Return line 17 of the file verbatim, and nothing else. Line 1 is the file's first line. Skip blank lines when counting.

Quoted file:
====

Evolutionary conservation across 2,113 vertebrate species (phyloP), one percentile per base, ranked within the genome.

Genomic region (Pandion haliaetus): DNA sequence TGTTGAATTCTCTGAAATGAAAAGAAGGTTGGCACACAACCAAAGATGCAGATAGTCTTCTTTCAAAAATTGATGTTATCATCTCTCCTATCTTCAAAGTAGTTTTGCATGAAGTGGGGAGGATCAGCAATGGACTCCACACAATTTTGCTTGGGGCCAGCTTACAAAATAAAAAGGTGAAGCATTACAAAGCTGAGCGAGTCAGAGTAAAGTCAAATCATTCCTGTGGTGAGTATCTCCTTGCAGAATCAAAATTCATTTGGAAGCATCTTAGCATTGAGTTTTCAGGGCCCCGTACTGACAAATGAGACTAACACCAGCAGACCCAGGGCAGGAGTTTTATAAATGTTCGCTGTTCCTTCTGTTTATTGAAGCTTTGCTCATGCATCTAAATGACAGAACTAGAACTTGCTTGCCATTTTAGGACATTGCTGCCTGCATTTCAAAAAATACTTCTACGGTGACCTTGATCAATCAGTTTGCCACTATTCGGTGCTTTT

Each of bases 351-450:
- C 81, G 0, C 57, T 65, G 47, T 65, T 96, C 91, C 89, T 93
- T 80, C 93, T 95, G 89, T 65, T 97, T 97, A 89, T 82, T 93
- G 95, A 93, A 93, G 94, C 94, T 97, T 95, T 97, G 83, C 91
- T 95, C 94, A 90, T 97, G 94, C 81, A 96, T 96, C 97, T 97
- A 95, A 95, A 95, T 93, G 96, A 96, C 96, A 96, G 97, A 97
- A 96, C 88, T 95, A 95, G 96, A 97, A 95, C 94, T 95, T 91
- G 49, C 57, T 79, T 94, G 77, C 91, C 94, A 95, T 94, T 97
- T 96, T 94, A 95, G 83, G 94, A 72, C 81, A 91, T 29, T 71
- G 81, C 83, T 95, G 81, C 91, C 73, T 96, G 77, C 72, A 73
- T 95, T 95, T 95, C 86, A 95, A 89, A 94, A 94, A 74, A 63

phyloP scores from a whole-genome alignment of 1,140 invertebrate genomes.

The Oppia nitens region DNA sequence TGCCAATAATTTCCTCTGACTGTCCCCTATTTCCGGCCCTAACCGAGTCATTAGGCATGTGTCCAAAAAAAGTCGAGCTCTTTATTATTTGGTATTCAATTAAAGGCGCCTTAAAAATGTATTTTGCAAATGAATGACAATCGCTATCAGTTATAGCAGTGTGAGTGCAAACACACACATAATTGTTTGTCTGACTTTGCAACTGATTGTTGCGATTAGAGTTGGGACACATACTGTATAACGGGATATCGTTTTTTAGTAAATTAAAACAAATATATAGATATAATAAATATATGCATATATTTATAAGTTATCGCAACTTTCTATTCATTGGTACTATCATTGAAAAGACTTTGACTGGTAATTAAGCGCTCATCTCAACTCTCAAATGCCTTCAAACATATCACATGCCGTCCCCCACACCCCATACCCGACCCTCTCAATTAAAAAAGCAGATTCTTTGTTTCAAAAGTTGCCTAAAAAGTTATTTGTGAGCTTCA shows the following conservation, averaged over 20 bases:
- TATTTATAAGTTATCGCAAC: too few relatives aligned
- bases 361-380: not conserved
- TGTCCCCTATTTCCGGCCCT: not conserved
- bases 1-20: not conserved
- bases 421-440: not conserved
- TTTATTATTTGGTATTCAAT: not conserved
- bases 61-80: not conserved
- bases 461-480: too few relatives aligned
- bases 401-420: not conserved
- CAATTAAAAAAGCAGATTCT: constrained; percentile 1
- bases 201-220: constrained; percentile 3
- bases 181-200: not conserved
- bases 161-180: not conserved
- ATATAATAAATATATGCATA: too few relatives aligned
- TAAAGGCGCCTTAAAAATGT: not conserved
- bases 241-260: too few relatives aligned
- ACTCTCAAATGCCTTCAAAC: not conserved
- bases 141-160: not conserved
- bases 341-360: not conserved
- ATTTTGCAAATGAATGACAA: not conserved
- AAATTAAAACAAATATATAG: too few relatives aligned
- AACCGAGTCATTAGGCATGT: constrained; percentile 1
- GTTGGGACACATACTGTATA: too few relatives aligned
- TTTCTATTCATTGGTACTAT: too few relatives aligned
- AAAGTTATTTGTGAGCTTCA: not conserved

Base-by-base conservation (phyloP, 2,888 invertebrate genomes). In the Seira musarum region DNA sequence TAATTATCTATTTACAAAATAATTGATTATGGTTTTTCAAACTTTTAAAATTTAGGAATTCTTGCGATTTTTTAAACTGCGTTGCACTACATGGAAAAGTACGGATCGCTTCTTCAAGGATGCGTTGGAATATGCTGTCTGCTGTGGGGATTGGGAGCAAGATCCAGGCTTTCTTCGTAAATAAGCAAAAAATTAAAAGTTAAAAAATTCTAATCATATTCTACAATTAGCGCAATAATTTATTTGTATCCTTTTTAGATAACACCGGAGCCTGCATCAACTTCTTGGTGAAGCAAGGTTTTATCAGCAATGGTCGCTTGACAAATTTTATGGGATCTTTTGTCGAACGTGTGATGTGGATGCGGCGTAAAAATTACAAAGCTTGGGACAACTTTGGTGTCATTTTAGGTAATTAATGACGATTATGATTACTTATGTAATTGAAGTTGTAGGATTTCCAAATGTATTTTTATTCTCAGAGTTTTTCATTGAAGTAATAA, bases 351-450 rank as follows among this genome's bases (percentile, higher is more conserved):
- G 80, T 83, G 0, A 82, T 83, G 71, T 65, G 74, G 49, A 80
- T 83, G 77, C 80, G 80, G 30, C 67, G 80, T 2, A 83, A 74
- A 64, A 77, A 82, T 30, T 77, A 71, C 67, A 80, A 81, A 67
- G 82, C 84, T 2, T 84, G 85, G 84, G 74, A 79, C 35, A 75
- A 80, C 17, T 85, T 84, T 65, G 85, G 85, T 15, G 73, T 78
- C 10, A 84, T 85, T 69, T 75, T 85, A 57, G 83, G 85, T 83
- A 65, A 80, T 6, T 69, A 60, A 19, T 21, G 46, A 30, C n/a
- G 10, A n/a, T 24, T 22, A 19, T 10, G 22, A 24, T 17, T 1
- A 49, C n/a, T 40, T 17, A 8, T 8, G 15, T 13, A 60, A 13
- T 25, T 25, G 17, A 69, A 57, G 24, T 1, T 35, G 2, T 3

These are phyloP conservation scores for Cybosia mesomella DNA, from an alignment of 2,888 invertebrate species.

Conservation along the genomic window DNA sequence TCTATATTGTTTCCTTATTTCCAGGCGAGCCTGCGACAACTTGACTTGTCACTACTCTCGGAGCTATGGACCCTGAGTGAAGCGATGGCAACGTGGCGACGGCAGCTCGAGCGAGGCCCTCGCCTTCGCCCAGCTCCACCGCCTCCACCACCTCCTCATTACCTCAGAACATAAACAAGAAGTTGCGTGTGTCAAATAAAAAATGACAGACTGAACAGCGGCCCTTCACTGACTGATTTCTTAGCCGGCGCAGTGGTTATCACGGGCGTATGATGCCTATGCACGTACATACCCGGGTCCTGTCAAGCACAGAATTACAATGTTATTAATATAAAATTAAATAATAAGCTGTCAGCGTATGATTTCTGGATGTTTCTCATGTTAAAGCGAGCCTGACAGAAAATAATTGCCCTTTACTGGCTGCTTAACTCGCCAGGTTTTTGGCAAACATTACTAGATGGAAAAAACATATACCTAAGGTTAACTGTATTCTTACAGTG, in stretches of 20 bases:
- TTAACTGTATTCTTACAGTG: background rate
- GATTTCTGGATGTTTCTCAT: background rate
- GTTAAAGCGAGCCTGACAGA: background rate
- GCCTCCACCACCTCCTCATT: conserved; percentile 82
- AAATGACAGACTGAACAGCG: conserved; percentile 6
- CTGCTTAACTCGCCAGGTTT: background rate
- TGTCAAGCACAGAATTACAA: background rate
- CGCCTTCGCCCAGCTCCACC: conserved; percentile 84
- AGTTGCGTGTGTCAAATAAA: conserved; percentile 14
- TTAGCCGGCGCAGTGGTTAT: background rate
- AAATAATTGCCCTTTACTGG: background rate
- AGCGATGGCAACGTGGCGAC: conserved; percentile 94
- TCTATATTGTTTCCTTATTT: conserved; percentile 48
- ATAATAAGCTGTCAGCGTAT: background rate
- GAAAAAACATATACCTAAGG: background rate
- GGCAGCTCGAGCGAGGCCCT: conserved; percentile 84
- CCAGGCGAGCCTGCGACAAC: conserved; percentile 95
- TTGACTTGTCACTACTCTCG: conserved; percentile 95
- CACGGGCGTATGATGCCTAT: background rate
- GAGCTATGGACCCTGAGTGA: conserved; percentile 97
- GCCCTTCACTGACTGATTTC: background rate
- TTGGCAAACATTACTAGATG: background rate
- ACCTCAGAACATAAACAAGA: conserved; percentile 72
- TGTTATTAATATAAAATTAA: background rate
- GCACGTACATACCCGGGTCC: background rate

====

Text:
- bases 361-380: not conserved